Umbilical Cord Blood or Tissue Banking
How can cord blood be used to help your child? What else should parents think about at birth to try to save or collect to potentially be used to treat disease or cancer? And what exactly is “Wharton’s Jelly”? Our guests to talk about the potential uses for blood and tissue from the umbilical cord is Dr. Roni Bollag. Dr Bollag has a PhD in Genetics from Yale University and an MD from the Medical College of Georgia. He is board-certified in Anatomic and Clinical Pathology and specialty certified in transfusion medicine/blood banking. He is currently assistant professor in the Department of Pathology at the Medical College of Georgia, and also serves as laboratory director for the Cord Blood Service at Xytex Cryo in Augusta, GA. We also have Dr. James Carroll, Chief of Child Neurology at Georgia Health Sciences University and Georgia Children’s Hospital. He has been involved with clinical and laboratory research in stem cells, cerebral palsy and brain injury for many years.
- What is the umbilical cord and what does it do?
- Why is the umbilical cord such a rich source of possibly useful tissue?
- What “material” in the umbilical cord, other than blood, has medical or research use?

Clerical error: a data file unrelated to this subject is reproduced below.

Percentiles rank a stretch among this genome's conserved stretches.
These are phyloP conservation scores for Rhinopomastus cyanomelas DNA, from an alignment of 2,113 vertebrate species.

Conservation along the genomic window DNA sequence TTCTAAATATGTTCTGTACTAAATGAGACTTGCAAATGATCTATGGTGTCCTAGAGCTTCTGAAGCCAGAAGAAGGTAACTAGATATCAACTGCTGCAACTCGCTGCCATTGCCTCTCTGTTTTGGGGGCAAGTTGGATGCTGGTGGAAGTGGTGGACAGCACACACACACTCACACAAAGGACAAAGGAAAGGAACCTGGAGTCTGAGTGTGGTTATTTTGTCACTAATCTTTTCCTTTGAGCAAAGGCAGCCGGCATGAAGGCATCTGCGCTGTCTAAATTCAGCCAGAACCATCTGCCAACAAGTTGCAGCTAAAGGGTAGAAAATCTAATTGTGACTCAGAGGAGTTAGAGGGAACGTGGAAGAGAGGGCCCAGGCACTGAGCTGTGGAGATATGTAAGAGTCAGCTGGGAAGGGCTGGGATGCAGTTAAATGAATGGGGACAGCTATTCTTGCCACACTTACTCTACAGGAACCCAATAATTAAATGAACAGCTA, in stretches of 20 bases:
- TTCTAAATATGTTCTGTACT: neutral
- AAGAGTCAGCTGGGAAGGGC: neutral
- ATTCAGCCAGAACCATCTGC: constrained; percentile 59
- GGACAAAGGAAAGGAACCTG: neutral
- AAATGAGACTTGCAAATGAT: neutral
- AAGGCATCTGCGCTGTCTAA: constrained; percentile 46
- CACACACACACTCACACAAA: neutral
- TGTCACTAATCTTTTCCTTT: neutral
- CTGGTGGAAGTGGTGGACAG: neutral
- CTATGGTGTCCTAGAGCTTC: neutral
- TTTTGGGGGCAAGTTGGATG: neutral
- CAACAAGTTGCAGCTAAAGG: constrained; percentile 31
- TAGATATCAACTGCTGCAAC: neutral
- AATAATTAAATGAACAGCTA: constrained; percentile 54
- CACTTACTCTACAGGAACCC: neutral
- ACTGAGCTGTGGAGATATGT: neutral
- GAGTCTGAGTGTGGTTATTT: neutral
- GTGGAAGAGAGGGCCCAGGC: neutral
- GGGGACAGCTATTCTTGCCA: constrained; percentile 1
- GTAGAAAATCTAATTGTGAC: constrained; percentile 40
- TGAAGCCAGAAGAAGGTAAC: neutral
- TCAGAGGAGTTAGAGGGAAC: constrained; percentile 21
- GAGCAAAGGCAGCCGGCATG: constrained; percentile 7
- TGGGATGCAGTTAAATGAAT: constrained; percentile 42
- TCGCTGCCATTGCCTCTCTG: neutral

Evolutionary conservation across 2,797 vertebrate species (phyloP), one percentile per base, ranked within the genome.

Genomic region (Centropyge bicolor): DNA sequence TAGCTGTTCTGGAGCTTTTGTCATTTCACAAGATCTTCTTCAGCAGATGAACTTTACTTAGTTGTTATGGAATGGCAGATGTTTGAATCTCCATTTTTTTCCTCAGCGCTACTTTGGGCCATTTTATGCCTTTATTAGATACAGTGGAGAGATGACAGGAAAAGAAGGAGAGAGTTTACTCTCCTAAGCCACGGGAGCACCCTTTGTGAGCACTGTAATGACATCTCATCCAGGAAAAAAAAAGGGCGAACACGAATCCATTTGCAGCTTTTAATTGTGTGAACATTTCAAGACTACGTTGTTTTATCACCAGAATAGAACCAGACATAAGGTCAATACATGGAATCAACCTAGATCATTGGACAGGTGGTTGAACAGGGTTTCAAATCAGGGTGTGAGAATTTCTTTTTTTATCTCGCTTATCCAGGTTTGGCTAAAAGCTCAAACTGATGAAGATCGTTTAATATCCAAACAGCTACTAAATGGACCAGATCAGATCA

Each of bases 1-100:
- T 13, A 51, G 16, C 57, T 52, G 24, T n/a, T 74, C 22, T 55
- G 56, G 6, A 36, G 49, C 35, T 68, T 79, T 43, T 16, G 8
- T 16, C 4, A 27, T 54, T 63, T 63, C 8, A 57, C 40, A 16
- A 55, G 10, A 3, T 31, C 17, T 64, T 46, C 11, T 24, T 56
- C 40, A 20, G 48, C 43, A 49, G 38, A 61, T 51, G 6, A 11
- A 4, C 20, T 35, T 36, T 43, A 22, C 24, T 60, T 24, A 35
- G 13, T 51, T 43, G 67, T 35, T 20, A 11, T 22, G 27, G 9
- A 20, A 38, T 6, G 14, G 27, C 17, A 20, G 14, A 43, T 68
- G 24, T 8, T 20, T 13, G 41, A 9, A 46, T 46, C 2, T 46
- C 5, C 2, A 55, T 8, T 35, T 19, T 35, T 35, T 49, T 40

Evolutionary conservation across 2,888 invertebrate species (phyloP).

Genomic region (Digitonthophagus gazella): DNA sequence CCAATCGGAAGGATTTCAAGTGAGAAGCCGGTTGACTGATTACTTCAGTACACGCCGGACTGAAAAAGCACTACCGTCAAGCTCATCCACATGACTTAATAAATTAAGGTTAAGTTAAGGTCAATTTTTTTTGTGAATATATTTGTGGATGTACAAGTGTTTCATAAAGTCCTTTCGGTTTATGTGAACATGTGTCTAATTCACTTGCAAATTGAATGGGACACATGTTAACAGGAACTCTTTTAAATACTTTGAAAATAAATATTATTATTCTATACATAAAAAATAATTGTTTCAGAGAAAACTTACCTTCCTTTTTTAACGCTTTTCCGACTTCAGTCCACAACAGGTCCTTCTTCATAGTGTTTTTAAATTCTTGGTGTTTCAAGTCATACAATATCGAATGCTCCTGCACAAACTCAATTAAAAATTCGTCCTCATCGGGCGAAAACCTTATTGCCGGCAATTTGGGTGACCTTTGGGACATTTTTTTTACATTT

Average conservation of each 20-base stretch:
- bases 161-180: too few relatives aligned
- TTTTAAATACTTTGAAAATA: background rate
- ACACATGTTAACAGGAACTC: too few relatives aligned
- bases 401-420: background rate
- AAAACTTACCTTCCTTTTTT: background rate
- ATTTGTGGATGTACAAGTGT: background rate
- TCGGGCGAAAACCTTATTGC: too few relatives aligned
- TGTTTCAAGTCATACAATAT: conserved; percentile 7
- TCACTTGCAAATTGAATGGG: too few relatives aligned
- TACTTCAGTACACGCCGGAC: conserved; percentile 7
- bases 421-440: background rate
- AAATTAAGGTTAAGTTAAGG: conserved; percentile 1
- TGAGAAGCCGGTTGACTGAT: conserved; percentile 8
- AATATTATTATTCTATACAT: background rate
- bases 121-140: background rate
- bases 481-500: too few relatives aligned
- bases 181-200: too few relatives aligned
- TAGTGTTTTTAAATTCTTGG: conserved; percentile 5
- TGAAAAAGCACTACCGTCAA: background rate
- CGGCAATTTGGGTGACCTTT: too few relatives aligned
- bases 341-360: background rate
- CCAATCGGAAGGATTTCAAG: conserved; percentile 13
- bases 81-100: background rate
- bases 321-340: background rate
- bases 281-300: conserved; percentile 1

- Does the placenta have tissue, blood, or other “material” that can be of use, and should it be saved?
- Can cord blood be used to treat cancer? What type of cancers?
- Are there some types of cancer that you specifically wouldn’t want to use the person’s own stem cells to treat?
- Can it be used as an alternative to a bone marrow transplant and if so, is the procedure less risky than a bone marrow transplant?
- Can other members of the infant’s family potentially benefit from banked/saved cord blood or tissue?
- Is it feasible or reasonable to create a family stem cell line to extend the usefulness of the cord blood?
- What are you looking to “match” when using cord blood and how close does this match need to be for others to use the cord blood?
- How much umbilical cord blood or tissue is retrieved and how many people can use it?
- How much umbilical cord blood is retrieved compared to how much is needed to treat a child or adult for cancer or some other disease?
- How long does research suggest that the cord blood or tissue will remain viable if frozen?
- When you store cord blood or Wharton’s Jelly, can your child feasibly use it when he is much older, (which is when most cancers strike)?
- How do you collect cord blood or Wharton’s Jelly?
- How do you go about getting cord blood or Wharton’s Jelly banked privately or publicly?
- Is it possible to bank Wharton’s Jelly in a public bank?
- Can you bank some for personal use and donate some to public banks?
- Is the public banked umbilical cord blood almost as good for most uses as the privately banked cord blood?
- Is there a cost for public banking? Who pays for the collection, shipping, etc.?
- What is the cost for private banking of blood?
- Can you bank Wharton’s Jelly or placental tissue?
- How does the cost benefit play out for banking your child’s blood?
- Uses of cord blood or Wharton’s Jelly to treat other diseases such as autism, spinal cord injuries, diabetes, and cerebral palsy.
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Image credit: stump_family